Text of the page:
Barn-door Astrotracker

I’m building a barn-door astrotracker, and I’ve ordered a bunch of arduino parts for it. As preparation before the parts arrive, I’ve tried to set up a sketch on how to connect everything together. This is as far as I’ve come. With my extremely limited knowledge of electronics, I’ve probably done something wrong or missing something wires or something. :slight_smile:

I’m in on the right track here?

I think that you would be best to upload the schematic view of your proposed solution along with part numbers.
I assume the motor is a stepper motor and thus the board on the right of the breadboard is a motor driver and the
board by the battery is a power switch for instance but without part numbers its hard to do more than guess.
Your switch layout looks to me to be a little odd (assuming the 3 items on the left of the breadboard are switches of
course). I don’t see how you would tell one switch from another since there appears to only be two connections to
three switches. The LCD setup looks like it could be correct, 4 data wires, a grounded chip select, data/command
and write. Assuming that is a 5V Arduino UNO you need to make sure the LCD and stepper motor driver are either
also 5 Volt or at least have 5 Volt (as opposed to 3.3V) tolerant inputs. After that its all a matter of software probably.

Peter Van Epp

Here is the schematic view.

Parts list:
Arduino UNO R3
A4988 stepper motor drive
NEMA 17 bipolar motor
16 pin LCD screen
3 pushbutton (Start, reset and pause button)
3 resistors 2.2ohm (for the pushbuttons)
1 resistor 220ohm (for the screen)
1 potentiometer (for the screen)
1 Switch (on off power switch)
1 capacitor 47µF
1 battery (8x AA batteries)

Indeed looks like a few problems there. Your push buttons likely won’t work like that. Each push button needs to connect to its own pin on the Uno so the software can tell which of the three is pressed. Basically one end of the push button goes to ground and the other contact connects to both an input pin on the UNO and a pull up resister to +5V. As well you need more connections to the A4988. If you only want full steps on the motor you could ground the EN, MS1, MS2, and MS3 pins if you want microsteps you would need to connect Uno digital output pins to MS1, MS2, and MS3. You need a pull up resistor to 5V (or a UNO output pin) on RST and SLP (a 1K resistor to +5V is probably best, I doubt you care about sleep mode). The LCD needs the wiper of the pot to go to pin 3 (not the backlight where it currently appears to go) and you need Uno pins connected to pin 4 (data/instruction select) and pin 6 (Enable) . The backlight looks to be connected directly between 5V and ground which will burn it out. The 330 ohm resistor needs to be between the lcd and +5V to limit the backlight current. If you have software for the Uno, then you need to assign the I/O pins on the Uno to the hardware on the pins which the software expects them or change the software to match your pin choices. Good luck!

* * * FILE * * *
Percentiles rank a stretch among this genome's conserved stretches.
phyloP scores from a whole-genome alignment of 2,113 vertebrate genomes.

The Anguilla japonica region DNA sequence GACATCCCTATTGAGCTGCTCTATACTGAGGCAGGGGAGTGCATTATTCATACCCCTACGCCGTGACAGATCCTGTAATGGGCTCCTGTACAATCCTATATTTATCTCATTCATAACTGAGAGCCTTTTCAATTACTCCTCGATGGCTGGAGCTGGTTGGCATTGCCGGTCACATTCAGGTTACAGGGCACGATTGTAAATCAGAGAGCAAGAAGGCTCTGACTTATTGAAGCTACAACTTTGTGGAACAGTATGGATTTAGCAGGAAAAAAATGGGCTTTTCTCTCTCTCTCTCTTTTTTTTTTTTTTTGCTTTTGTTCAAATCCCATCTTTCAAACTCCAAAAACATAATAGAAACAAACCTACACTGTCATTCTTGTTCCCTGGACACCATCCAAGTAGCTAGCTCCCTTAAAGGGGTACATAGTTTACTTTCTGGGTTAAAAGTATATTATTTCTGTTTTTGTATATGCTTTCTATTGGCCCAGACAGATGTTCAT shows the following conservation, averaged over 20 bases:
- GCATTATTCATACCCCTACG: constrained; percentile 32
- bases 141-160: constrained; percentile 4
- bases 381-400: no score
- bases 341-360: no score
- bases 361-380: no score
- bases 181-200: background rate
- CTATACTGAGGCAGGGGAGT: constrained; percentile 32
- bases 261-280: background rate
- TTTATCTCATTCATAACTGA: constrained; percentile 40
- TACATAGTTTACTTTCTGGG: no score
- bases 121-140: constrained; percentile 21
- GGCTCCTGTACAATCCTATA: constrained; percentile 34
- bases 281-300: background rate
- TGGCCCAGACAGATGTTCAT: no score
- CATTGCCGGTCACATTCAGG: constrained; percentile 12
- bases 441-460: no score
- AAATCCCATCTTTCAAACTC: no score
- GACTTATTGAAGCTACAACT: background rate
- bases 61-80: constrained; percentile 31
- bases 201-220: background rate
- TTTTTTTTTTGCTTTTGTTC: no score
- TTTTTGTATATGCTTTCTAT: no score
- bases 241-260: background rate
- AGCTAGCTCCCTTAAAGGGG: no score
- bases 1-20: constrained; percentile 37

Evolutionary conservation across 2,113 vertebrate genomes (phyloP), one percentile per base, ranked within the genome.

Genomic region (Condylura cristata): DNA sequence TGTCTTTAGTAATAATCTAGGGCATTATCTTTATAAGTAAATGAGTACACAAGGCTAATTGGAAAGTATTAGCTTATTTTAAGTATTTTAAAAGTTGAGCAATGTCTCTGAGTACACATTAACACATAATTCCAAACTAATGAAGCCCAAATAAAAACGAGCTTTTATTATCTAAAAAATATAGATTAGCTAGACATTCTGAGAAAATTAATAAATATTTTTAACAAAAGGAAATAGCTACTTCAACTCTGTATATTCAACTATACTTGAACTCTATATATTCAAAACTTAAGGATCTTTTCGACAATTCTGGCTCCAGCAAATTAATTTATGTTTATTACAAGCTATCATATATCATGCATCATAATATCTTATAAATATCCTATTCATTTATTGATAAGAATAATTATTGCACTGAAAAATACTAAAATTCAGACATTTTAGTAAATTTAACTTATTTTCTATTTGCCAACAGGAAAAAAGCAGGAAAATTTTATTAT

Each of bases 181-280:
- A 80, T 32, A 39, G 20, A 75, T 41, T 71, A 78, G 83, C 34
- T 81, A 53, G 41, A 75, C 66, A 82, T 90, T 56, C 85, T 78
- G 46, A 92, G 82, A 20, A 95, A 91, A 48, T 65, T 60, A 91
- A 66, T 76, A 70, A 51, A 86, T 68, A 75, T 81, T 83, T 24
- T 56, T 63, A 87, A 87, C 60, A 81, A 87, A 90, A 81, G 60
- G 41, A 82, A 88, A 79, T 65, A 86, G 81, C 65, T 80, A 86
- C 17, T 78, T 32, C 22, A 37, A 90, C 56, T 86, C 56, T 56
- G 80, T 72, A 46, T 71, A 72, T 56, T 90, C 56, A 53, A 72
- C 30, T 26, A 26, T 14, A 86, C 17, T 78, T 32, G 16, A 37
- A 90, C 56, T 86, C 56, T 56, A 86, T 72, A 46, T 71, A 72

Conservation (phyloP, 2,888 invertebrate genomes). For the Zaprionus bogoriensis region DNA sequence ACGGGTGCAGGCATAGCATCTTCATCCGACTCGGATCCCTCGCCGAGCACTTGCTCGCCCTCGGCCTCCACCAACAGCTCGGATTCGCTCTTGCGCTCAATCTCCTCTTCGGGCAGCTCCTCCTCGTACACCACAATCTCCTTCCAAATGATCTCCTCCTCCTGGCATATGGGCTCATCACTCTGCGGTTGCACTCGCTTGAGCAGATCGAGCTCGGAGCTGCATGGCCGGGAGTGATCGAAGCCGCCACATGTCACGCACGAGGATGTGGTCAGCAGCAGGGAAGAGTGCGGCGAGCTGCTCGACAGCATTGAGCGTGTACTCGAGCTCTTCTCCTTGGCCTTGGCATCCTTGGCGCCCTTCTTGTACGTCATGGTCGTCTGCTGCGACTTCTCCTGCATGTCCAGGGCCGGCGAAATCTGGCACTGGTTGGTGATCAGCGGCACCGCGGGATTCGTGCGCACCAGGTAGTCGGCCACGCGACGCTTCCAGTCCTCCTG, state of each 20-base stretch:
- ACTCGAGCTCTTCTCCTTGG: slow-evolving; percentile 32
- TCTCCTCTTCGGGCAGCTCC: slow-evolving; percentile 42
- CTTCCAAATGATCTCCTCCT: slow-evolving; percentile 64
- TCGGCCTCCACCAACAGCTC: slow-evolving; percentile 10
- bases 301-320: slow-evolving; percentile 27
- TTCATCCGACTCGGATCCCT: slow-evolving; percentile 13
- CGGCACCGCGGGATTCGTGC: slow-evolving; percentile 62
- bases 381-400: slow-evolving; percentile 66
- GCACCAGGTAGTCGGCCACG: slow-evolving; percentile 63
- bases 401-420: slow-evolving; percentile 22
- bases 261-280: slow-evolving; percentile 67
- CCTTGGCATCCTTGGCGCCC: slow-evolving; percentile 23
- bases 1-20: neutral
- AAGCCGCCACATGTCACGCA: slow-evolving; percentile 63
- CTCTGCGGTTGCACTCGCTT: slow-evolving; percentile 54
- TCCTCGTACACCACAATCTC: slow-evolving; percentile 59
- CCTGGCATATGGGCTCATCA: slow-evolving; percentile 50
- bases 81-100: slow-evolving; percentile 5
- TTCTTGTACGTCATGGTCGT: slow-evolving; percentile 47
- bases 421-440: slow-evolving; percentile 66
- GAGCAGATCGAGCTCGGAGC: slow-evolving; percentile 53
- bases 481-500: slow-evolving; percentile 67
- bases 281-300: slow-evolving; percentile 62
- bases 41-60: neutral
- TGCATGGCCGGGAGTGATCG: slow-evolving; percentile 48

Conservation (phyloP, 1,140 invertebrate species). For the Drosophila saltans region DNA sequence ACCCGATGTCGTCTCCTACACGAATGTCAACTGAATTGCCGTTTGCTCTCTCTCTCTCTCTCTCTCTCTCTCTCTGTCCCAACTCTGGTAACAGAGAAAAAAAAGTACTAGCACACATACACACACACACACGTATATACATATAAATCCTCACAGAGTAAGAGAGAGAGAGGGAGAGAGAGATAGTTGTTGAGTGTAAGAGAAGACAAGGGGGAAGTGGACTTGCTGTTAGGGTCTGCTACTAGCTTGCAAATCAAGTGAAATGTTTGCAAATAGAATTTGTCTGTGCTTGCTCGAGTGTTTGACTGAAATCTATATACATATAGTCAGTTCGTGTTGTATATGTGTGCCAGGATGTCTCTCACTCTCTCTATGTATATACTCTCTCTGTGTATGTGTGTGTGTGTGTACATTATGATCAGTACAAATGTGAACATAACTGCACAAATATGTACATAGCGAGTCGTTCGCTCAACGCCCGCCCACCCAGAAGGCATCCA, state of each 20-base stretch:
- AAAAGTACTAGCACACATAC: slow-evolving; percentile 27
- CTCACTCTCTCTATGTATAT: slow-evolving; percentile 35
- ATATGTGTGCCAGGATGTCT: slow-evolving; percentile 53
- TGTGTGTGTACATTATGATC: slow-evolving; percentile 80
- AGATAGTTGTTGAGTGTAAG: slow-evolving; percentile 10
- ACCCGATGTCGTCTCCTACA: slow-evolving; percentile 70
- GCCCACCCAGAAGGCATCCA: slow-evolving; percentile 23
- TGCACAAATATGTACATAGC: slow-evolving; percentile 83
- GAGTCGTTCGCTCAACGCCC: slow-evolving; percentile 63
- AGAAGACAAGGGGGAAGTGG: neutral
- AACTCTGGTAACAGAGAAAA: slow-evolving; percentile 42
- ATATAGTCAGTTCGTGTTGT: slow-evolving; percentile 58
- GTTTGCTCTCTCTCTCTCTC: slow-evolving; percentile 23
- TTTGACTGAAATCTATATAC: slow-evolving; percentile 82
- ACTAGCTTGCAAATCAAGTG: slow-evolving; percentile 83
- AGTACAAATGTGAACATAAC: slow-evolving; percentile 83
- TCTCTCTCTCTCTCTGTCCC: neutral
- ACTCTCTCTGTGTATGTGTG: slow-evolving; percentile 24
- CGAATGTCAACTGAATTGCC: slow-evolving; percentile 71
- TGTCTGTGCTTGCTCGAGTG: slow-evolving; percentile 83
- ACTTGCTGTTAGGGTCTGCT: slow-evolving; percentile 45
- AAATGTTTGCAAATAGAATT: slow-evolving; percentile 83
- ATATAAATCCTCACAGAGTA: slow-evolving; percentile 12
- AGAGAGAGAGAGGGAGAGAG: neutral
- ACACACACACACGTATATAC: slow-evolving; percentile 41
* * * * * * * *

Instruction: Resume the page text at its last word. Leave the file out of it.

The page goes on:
Peter Van Epp

Excellent feedback, thanks Peter!

Will try to do the changes, and post an updated tomorrow.

I’ve giving it a try, but have some questions.
The buttons have been given each it’s own I/O pins. But you say [quote=“vanepp, post:4, topic:1971”]
a pull up resister to +5V
[/quote] I have a resistor that has 10ohm, is that enough? And correctly placed?

The LCD display I have connected excatly as shown in the tutorial at Arduino, I think.

Now, you also say [quote=“vanepp, post:4, topic:1971”]
If you only want full steps on the motor you could ground the EN, MS1, MS2, and MS3 pins

With that you mean that those need to be connected to the ground wire?

Yes (although its a little small for old eyes :-)) the schematic for the switches looks correct. A 10 ohm pull up resistor would technically work but it will draw too much current. A 1k or even 10K resistor would be a more reasonable value (value isn’t all that important if they are high enough, if you already have 2.2K resistors they would work fine).
I was going to say the LCD is wrong, but then I looked more closely at the schematic and see that they have tied the write line high (so it never reads) which will indeed work and saves a pin so that should work fine (I did find it very odd that there would be an error on the Arduino site :slight_smile: ).
As to the motor driver pins, yes they all need to be connected to either power or ground usually through a pull up or pull down resistor like the push buttons but a direct connection to ground or +5V if they need to be high will also work. In general CMOS inputs (and most stuff you will use is CMOS these days) should not be left to float (unconnected). They must be connected to either ground or vcc (3.3 or 5V typically) as noted usually via a 1K ohm resistor.
In this case without the enable pin being tied to ground (also known as tied low in case I slip and use that term) the motor driver won’t do anything as it is not enabled. Similarly the slp (sleep) pin must be tied high or the chip will go to sleep and not function. The reset pin needs to be either driven from an Arduino data pin (if you want to be able to reset the motor driver board) or tied to +5v (or through a pull up resistor to 5v) so the chip won’t be in reset and not function. The ms1/2/3 pins control step size setting them all to 0 will (from the data sheet I haven’t actually done this) cause it to take full steps and yes the means connecting them to ground, if you want microstepping for better resolution you would need to connect them to Arduino pins (and find the Arduino microstepping library, I’m pretty sure there is one).